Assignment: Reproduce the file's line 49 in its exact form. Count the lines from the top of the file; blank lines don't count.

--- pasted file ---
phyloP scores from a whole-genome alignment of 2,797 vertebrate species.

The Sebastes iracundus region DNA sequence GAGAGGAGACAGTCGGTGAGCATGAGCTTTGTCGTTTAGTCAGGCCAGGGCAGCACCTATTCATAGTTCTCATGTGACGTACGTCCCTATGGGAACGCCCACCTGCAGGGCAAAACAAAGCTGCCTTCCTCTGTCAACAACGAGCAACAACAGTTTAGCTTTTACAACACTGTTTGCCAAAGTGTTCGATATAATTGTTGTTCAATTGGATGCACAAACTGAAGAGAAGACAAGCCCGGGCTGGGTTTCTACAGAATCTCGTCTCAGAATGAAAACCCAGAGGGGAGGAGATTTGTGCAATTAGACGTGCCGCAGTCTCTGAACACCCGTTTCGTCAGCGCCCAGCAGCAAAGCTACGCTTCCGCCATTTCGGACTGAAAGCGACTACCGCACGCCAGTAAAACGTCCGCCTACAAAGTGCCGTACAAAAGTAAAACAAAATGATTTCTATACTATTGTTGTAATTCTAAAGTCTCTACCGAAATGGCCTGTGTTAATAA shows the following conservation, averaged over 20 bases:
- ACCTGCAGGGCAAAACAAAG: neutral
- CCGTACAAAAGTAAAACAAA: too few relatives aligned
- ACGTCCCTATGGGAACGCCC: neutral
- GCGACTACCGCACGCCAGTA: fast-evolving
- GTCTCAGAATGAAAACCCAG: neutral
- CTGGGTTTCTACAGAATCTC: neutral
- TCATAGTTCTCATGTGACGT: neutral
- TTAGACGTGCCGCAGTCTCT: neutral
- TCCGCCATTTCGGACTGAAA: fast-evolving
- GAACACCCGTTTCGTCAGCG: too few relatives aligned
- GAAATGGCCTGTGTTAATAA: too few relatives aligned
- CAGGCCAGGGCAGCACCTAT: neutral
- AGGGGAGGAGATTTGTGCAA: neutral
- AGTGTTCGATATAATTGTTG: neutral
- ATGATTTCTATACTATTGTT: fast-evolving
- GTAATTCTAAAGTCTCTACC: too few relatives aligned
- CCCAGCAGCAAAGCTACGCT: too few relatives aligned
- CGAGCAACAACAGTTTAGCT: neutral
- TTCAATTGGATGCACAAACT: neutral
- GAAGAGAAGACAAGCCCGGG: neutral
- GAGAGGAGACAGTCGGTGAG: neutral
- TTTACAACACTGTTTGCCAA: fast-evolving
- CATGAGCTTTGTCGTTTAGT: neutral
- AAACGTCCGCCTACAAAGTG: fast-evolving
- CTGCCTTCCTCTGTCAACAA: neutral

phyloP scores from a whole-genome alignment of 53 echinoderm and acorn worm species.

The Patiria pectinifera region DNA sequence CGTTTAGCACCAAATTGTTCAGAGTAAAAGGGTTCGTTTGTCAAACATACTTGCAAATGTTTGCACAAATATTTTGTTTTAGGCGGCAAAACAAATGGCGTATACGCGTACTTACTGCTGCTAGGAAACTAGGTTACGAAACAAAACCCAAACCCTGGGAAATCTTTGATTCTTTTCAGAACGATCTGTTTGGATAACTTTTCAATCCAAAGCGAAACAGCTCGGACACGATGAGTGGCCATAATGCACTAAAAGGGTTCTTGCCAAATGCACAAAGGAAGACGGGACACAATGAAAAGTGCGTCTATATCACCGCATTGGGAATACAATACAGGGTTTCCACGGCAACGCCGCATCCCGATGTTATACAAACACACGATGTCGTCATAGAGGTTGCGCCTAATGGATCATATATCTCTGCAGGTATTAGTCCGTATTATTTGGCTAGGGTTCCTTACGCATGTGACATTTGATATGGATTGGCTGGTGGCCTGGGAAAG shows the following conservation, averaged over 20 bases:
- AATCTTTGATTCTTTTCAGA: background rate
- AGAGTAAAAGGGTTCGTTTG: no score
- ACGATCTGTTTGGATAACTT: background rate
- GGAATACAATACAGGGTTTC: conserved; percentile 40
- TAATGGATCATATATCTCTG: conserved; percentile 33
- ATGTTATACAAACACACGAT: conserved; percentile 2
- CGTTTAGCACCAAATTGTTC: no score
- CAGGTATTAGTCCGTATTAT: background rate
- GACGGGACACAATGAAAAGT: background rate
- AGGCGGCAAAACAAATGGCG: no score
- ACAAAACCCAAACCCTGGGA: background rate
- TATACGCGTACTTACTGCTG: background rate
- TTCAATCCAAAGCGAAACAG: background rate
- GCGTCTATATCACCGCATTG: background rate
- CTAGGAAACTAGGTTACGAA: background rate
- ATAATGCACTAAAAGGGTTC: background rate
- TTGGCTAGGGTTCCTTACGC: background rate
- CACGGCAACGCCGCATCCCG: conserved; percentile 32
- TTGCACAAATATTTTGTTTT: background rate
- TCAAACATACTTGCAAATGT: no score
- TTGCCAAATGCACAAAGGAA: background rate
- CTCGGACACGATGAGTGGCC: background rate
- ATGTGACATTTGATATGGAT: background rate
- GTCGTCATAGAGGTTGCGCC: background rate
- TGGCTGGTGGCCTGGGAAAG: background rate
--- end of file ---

- TCAAACATACTTGCAAATGT: no score